PF: AIDS is complicated, biology is complicated, medicine is complicated, statistics are complicated, so I can only say: The strength to be rigorous about safe sex practices fluctuates in individuals and in society, and what is safe is itself a gray area. I don’t know anyone who has really mastered that once and for all. But mostly, I think the reason for the increase in infections is that denial is one of the most powerful forces shaping human behavior, and it comes in waves. AIDS is an abstraction for a lot of younger people. One thing we learned in the ‘80s is how easy it is to imagine it can’t happen to you. And then it does.
PM: Given these trends, do you think that Silverlake Life has renewed urgency for American culture?
PF: Of course, I am happy about the DVD release because, as an artist, I want my work to survive this technological transition. But yes, I do think that Silverlake Life still has something to contribute to the culture. Even though, fortunately, we see far fewer gay people in American today dying in the horrible ways Tom and Mark died, AIDS has not gone away, nor has homophobia, nor has the fact of death and the necessity to face it, nor has the power of love.
PM: In an interview in the Village Voice around the time of the release of Silverlake Life, you said, “Social change can come from individual acts.” How do you see your work as a filmmaker promoting social change?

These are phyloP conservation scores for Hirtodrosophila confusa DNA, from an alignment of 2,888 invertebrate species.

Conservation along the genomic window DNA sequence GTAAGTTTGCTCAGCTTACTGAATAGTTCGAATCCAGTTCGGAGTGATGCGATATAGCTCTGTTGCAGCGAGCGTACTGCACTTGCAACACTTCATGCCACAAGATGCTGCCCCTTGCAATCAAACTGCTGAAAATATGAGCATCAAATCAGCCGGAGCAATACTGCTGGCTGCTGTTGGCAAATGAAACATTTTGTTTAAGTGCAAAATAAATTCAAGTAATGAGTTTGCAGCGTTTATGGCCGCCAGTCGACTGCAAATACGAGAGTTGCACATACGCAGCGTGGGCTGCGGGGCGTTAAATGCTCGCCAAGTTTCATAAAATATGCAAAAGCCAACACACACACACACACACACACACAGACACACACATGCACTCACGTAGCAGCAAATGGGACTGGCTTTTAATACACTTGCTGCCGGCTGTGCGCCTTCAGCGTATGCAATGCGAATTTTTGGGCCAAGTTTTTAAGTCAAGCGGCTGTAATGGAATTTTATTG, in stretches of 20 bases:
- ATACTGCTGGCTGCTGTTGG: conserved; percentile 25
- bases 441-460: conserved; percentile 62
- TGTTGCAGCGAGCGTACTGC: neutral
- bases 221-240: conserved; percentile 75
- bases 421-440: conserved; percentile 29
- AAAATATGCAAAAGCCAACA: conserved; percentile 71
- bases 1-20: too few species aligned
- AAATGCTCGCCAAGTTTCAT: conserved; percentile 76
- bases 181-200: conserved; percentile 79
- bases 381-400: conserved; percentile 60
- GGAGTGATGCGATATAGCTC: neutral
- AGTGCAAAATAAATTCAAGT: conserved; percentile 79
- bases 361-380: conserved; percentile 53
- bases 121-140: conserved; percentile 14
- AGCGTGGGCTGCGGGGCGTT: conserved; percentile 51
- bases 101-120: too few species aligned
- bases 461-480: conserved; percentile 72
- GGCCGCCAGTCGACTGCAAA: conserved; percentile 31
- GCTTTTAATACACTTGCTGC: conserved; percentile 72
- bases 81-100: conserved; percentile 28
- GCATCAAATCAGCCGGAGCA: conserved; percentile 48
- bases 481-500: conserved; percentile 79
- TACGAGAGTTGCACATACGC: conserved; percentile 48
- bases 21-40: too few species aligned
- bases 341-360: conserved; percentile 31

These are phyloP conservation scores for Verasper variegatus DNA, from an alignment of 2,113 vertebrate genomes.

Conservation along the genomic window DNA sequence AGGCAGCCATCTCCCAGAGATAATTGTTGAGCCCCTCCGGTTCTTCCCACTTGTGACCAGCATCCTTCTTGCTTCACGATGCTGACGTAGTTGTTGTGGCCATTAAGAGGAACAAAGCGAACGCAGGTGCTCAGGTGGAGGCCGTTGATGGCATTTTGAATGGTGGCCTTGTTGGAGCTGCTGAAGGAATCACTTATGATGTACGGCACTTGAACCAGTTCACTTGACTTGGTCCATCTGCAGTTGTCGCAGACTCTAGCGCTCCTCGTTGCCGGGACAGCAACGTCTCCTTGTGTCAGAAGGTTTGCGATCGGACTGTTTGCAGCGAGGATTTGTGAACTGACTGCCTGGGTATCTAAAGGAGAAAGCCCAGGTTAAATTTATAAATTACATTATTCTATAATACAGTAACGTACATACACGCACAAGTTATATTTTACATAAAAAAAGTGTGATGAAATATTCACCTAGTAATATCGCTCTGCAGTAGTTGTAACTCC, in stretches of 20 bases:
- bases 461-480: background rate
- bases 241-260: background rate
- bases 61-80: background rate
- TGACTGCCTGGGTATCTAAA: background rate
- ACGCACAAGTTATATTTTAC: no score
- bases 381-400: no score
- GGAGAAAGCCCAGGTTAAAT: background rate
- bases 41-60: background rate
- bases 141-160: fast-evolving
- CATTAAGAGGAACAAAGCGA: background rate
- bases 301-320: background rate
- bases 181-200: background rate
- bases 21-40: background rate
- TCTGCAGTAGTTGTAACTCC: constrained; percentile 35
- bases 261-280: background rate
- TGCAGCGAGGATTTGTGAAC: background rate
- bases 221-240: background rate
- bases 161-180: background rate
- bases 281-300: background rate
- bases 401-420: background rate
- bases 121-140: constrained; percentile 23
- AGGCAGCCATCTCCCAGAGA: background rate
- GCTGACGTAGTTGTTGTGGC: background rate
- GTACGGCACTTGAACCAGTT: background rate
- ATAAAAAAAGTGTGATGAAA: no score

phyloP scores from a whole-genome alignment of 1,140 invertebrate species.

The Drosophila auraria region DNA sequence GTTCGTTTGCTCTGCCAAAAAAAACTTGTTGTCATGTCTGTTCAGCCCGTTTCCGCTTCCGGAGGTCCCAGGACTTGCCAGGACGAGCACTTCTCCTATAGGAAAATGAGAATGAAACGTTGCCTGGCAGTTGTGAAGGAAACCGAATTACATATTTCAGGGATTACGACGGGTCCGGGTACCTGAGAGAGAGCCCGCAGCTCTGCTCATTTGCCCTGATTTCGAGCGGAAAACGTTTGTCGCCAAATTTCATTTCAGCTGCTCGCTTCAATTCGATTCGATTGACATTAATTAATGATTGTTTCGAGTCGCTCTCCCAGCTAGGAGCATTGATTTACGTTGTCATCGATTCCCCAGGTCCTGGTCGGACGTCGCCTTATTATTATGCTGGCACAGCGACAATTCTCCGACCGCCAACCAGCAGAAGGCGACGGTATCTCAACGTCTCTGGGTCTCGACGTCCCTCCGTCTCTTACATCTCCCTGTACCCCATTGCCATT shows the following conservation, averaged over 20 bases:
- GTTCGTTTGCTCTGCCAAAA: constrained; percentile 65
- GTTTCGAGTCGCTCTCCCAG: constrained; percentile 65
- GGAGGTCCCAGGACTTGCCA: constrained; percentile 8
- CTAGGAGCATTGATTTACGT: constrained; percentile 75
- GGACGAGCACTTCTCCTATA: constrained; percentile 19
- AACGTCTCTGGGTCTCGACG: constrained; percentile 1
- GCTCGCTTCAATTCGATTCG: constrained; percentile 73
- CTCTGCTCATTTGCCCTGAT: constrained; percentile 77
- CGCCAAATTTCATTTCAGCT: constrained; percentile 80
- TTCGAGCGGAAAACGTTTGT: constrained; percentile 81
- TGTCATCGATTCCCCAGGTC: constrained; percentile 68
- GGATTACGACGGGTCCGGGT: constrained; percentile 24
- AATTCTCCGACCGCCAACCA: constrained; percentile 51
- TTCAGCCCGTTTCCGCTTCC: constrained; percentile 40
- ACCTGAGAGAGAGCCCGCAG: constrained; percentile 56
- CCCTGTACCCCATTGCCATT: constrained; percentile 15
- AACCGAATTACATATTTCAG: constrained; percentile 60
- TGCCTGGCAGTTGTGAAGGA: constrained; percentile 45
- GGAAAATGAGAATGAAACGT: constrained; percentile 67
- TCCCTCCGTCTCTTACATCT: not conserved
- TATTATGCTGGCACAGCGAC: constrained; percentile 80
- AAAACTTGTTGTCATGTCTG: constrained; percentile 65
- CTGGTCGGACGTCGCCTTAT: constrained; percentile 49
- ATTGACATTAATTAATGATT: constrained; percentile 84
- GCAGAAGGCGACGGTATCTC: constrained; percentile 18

PF: If I didn’t believe films had the power to promote social change, I wouldn’t make them. Activists said, “Silence = death.” Films are a way to break the silence. Films propagate ideas, and set examples. Isn’t that where social change comes from, at least in part? Most of the characters in my films are role models—people who have confronted a thicket of hard questions and found or made a path through it, which others can then follow or be inspired by.
I respect real activists enormously. I also detest posturing by people who position themselves as “political.” I have met very few people who really live their politics, though I have met some so I know it can be done. It’s much easier to criticize the world than to critically examine your own life and adjust your choices to reflect your principles and your principles to reflect your capabilities (and why expect others to do what you can’t?). This is what I try to focus on, in addition to trying to keep my artistic and ethical integrity while making a living in the film and television industry.